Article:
Handle Graphics Behavior

Matlab’s Handle Graphics (HG) have been around for ages. Still, to this day it contains many hidden gems. Today I discuss HG’s Behavior property, which is a standard undocumented hidden property of all HG objects.

Behavior is not normally updated directly (although there is absolutely nothing to prevent this), but rather via the semi-documented built-in accessor functions hggetbehavior and hgaddbehavior. This manner of accessing Behavior is similar to its undocumented sibling property ApplicationData, which is accessed by the corresponding getappdata and setappdata functions.

Using HB behaviors

hggetbehavior with no input args displays a list of all pre-installed HG behaviors:

>> hggetbehavior
   Behavior Object Name         Target Handle
   'Plotedit'...................Any Graphics Object   
   'Print'......................Any Graphics Object   
   'DataCursor'.................Axes and Axes Children
   'MCodeGeneration'............Axes and Axes Children
   'DataDescriptor'.............Axes and Axes Children
   'PlotTools'..................Any graphics object   
   'Linked'.....................Any graphics object   
   'Brush'......................Any graphics object

hggetbehavior can be passed a specific behavior name (or cell array of names), in which case it returns the relevant behavior object handle(s):

>> hBehavior = hggetbehavior(gca, 'Zoom')
hBehavior =
>> hBehavior = hggetbehavior(gca, {'Zoom', 'Pan'})
hBehavior =
	handle: 1-by-2

As the name indicates, the behavior object handle controls the behavior of the relevant action. For example, the behavior object for Zoom contains the following properties:

>> hBehavior = hggetbehavior(gca, 'Zoom');
>> get(hBehavior)
       Enable: 1        % settable: true/false
    Serialize: 1        % settable: true/false
         Name: 'Zoom'   % read-only
        Style: 'both'   % settable: 'horizontal', 'vertical' or 'both'

By setting the behavior’s properties, we can control whether the axes will have horizontal, vertical, 2D or no zooming enabled, regardless of whether or not the toolbar/menu-bar zoom item is selected:

hBehavior.Enable = false;         % or: set(hBehavior,'Enable',false)
hBehavior.Style  = 'horizontal';  % or: set(hBehavior,'Style','horizontal')

This mechanism is used internally by Matlab to disable zoom/pan/rotate3d (see %matlabroot%/toolbox/matlab/graphics/@graphics/@zoom/setAllowAxesZoom.m and similarly setAllowAxesPan, setAllowAxesRotate).

At this point, some readers may jump saying that we can already do this via the zoom object handle that is returned by the zoom function (where the Style property was renamed Motion, but never mind). However, I am just trying to show the general usage. Not all behaviors have similar documented customizable mechanisms. In fact, using behaviors we can control specific behaviors for separate HG handles in the same figure/axes.

For example, we can set a different callback function to different HG handles for displaying a plot data-tip (a.k.a. data cursor). I have explained in the past how to programmatically control data-tips, but doing so relies on the figure datacursormode, which is figure-wide. If we want to display different data-tips for different plot handles, we would need to add logic into our custom update function that would change the returned string based on the clicked handle. Using HG behavior we can achieve the same goal much easier:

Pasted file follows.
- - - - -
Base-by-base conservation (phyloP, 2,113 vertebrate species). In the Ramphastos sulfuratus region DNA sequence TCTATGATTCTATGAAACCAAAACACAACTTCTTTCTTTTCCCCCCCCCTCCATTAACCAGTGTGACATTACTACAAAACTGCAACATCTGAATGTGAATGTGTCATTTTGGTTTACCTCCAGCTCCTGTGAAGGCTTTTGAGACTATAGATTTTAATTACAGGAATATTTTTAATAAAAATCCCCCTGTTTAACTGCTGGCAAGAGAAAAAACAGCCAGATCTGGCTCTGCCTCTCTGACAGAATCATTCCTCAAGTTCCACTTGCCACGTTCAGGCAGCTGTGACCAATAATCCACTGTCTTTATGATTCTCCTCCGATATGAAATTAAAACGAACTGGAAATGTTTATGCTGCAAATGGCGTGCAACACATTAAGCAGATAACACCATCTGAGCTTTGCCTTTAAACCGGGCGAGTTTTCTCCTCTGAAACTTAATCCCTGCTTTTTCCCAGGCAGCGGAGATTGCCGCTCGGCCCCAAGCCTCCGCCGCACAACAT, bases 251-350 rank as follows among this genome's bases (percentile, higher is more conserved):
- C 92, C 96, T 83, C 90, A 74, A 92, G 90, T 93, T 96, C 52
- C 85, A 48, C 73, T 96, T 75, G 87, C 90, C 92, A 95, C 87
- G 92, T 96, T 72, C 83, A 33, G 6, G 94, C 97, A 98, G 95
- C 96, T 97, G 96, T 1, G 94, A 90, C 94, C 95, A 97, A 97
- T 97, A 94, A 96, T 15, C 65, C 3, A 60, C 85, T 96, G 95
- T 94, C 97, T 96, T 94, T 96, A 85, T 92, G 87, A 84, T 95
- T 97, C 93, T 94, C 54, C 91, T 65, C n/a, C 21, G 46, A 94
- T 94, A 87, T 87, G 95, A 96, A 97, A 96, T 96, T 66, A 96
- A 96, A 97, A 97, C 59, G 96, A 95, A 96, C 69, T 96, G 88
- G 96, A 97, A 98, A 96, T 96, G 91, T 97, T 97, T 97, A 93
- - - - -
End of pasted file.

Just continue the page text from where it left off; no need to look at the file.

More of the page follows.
% Use dataCursorLineFcn() for the line data-tip
bh = hggetbehavior(hLine,'DataCursor');
% Use dataCursorAnnotationFcn() for the annotation data-tip
bh = hggetbehavior(hAnnotation,'DataCursor');

Note: there is also the related semi-documented function hgbehaviorfactory, which is used internally by hggetbehavior and hgaddbehavior. I do not see any need for using hgbehaviorfactory directly, only hggetbehavior and hgaddbehavior.

Custom behaviors

The standard behavior objects are UDD schema objects (i.e., the old object-oriented mechanism in MATLAB). They are generally located in a separate folder beneath %matlabroot%/toolbox/matlab/graphics/@graphics/. For example, the Zoom behavior object is located in %matlabroot%/toolbox/matlab/graphics/@graphics/@zoombehavior/. These behavior object folders generally contain a schema.m file (that defines the behavior object class and its properties), and a dosupport.m function that returns a logical flag indicating whether or not the behavior is supported for the specified handle. These are pretty standard functions, here is an example:

% Zoom behavior's schema.m:
function schema
% Copyright 2003-2006 The MathWorks, Inc.
pk = findpackage('graphics');
cls = schema.class(pk,'zoombehavior');
p = schema.prop(cls,'Enable','bool');
p.FactoryValue = true;
p = schema.prop(cls,'Serialize','MATLAB array');
p.FactoryValue = true;
p.AccessFlags.Serialize = 'off';
p = schema.prop(cls,'Name','string');
p.AccessFlags.PublicSet = 'off';
p.AccessFlags.PublicGet = 'on';
p.FactoryValue = 'Zoom';
p.AccessFlags.Serialize = 'off';
% Enumeration Style Type
if (isempty(findtype('StyleChoice')))
p = schema.prop(cls,'Style','StyleChoice');
p.FactoryValue = 'both';
% Zoom behavior's dosupport.m:
function [ret] = dosupport(~,hTarget)
% Copyright 2003-2009 The MathWorks, Inc.
% axes 
ret = ishghandle(hTarget,'axes');

All behaviors must define the Name property, and most behaviors also define the Serialize and Enable properties. In addition, different behaviors define other properties. For example, the DataCursor behavior defines the CreateNewDatatip flag and no less than 7 callbacks:

function schema
% Copyright 2003-2008 The MathWorks, Inc.
pk = findpackage('graphics');